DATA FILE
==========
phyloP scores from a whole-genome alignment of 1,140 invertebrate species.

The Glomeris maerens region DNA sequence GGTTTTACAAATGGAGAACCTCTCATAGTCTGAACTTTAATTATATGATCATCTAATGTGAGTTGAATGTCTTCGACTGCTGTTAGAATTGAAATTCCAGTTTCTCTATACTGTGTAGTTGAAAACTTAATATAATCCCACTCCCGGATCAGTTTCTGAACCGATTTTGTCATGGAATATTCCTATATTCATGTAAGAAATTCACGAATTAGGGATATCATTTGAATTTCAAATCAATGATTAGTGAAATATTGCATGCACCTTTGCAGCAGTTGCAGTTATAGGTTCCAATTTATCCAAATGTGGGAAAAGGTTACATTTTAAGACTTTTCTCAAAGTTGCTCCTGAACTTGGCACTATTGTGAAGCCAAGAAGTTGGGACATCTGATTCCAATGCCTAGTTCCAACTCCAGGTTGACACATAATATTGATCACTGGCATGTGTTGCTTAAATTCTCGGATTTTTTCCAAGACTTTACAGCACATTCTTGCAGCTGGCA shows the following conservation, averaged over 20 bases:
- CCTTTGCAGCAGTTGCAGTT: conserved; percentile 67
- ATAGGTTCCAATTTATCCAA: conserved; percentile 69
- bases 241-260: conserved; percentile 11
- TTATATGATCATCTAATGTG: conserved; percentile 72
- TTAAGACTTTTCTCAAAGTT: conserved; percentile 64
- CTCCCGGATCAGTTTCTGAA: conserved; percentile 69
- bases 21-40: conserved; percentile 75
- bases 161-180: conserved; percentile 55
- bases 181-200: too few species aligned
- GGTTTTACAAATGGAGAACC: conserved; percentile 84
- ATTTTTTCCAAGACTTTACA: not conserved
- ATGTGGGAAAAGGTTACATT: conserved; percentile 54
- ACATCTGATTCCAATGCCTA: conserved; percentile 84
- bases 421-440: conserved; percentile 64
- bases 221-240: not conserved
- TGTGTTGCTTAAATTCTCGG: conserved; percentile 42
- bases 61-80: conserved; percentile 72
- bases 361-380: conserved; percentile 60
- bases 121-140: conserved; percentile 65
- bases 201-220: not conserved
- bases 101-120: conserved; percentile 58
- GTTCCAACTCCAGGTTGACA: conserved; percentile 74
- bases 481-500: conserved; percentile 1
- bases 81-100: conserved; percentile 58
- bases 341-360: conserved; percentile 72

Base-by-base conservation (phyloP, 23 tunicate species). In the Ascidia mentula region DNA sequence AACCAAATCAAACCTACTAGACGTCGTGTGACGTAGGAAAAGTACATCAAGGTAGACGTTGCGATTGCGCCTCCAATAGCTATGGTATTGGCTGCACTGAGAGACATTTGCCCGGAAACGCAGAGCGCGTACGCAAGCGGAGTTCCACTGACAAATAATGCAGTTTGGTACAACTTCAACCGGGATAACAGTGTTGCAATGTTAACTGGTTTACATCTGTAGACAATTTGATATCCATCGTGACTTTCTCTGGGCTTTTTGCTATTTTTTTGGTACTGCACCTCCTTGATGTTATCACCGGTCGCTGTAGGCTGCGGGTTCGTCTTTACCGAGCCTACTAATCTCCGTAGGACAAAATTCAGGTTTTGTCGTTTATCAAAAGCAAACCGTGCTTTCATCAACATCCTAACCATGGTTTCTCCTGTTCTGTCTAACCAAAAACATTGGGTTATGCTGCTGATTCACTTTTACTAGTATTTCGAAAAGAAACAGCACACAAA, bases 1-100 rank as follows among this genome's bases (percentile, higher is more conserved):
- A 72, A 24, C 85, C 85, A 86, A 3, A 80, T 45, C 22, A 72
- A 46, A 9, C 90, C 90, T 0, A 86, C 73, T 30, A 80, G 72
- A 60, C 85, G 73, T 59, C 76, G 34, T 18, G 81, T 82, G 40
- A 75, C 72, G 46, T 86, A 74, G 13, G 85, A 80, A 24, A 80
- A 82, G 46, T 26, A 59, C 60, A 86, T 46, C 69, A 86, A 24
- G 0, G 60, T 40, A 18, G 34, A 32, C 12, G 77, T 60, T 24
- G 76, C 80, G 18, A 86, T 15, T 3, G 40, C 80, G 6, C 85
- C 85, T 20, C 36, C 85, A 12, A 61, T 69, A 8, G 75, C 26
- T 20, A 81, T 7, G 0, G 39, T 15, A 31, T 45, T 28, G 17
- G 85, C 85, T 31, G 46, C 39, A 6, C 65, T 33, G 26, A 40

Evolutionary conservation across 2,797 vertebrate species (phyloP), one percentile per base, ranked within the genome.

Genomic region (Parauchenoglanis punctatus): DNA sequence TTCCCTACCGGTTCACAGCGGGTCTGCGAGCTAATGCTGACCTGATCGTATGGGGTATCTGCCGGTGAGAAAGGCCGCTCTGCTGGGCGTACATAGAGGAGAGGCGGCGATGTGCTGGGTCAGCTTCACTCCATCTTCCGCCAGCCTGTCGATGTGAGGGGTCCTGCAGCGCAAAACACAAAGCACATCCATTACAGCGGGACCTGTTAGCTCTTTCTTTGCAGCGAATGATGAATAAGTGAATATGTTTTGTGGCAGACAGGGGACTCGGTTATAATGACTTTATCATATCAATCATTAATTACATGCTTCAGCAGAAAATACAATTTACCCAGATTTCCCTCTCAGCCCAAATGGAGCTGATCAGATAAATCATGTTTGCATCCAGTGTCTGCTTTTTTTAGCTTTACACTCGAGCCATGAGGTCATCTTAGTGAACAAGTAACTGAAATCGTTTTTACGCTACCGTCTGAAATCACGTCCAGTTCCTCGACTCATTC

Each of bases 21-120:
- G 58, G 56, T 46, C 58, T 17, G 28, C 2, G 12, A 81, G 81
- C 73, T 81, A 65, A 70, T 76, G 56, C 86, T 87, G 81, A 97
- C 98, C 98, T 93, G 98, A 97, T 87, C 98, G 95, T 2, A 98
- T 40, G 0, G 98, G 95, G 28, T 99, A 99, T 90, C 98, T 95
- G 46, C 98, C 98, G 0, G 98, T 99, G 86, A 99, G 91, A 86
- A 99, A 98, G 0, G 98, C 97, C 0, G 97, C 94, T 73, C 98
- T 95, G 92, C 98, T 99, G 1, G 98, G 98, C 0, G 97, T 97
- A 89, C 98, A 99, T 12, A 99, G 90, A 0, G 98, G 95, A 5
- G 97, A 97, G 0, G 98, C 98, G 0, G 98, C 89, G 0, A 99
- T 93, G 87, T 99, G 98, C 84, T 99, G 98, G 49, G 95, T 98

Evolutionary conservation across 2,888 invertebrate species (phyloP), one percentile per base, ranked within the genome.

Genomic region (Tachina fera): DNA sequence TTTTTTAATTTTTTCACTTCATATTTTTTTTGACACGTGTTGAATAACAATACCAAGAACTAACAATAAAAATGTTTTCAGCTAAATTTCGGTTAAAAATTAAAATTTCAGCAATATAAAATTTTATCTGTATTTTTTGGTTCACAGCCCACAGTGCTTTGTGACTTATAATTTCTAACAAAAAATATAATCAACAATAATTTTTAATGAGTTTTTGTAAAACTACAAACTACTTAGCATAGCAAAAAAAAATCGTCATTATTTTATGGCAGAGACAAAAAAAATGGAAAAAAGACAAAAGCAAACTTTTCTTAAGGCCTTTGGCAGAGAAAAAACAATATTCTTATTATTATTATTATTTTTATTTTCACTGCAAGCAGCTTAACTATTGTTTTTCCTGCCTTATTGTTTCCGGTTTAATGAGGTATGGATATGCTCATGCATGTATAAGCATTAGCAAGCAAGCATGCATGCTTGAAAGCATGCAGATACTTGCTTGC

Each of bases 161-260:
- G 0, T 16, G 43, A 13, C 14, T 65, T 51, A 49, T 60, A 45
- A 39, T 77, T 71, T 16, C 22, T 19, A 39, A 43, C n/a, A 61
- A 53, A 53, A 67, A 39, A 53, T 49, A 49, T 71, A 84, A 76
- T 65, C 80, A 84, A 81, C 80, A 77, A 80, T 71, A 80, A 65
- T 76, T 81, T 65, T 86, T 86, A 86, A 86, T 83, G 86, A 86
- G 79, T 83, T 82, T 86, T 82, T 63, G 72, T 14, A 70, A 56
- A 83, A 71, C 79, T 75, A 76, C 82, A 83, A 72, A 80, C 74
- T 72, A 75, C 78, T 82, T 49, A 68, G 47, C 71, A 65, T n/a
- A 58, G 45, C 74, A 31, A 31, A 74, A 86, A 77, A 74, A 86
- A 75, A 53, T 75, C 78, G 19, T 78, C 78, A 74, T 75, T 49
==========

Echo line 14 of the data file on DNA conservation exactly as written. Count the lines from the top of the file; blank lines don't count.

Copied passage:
- ATGTGGGAAAAGGTTACATT: conserved; percentile 54